A few days ago there was a call from the National Youth Agency (NYA) and one of their key workers Abbee McLatchie to the Government. The comments can be obtained from this article in the CYP Now magazine. Abbee is the Director of Youth Work for the NYA in England. It is clear that NYA and Abbee have a great deal of insight which is far stronger than the views being expressed by the Government when it comes to youth issues. The Minister who currently needs to listen to Abbee and respond to her requirements is Priti Patel who clearly does not have a very good grasp for many of the areas that she is responsible for. Abbee has worked within the field of youth work, training and development for over 20 years. She is an experienced leader who strives for quality and professionalism in youth work, applying this passion to her role at the NYA. NYA was formed in 1964 as an information centre for youth services at the National College for the Training of Youth Leaders in Leicester. In the 1970s it became the National Youth Bureau and then in 1991 the National Youth Agency. The NYA has stated that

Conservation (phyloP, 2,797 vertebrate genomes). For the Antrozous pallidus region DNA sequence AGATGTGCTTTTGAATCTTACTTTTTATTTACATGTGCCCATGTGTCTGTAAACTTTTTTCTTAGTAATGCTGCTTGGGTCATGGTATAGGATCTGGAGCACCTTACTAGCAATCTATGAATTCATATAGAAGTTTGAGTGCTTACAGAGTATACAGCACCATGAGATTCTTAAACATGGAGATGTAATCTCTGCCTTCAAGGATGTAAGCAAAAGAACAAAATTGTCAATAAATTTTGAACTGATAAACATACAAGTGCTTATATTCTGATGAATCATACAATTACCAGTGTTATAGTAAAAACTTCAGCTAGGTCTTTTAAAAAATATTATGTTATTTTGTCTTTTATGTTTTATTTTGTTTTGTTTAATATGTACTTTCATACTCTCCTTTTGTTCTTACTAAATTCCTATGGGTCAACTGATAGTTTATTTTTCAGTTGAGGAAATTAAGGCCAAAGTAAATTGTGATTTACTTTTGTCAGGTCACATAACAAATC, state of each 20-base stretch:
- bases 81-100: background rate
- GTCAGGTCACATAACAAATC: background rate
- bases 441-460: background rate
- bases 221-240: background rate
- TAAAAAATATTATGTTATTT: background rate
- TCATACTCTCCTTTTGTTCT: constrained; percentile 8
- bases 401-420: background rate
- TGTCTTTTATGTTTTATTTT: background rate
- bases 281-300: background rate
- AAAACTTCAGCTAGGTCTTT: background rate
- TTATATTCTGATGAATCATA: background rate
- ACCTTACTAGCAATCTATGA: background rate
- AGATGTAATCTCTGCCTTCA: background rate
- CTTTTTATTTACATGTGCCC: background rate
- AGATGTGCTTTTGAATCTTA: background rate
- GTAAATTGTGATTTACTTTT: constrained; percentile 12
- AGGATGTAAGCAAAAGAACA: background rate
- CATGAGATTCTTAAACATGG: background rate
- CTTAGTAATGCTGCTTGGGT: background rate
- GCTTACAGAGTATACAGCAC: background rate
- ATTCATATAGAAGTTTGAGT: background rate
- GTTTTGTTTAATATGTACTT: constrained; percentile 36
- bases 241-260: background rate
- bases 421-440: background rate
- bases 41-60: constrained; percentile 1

more needs to be done to support young people in the community, including funding to train and recruit 10,000 new qualified youth workers, 40,000 trained adult volunteers and 20,000 young people up-skilled as entry-level youth workers. It is also calling for a named police officer for each neighbourhood partnered with a named, qualified youth worker and increased ringfenced funding for local authority youth services.
Abbee has also called out that
It is critical that there is a major programme of investment in youth work. It is no coincidence that a loss of youth services over the last decade has led to increased concerns, fears and levels of crime across communities. Qualified youth workers have specialist skills and experience, working alongside schools and colleges, social care, policing and youth justice. Yet there simply aren’t enough to go around. The erosion of youth services and lack of coordination has exposed young people and their families to gangs, exploitation, trauma and isolation and lack of support in their mental health, addiction or safeguarding. A targeted response to serious violence is of course welcome but to break the cycle, to prevent and reduce crime, means getting in early – working with young people, rather than seeing them as a problem to fix.
So the question has to be when will Priti Patel listen to these comments and then invited Abbee and her team into the Home Office so that the youth issues can be responded to the NYA calls.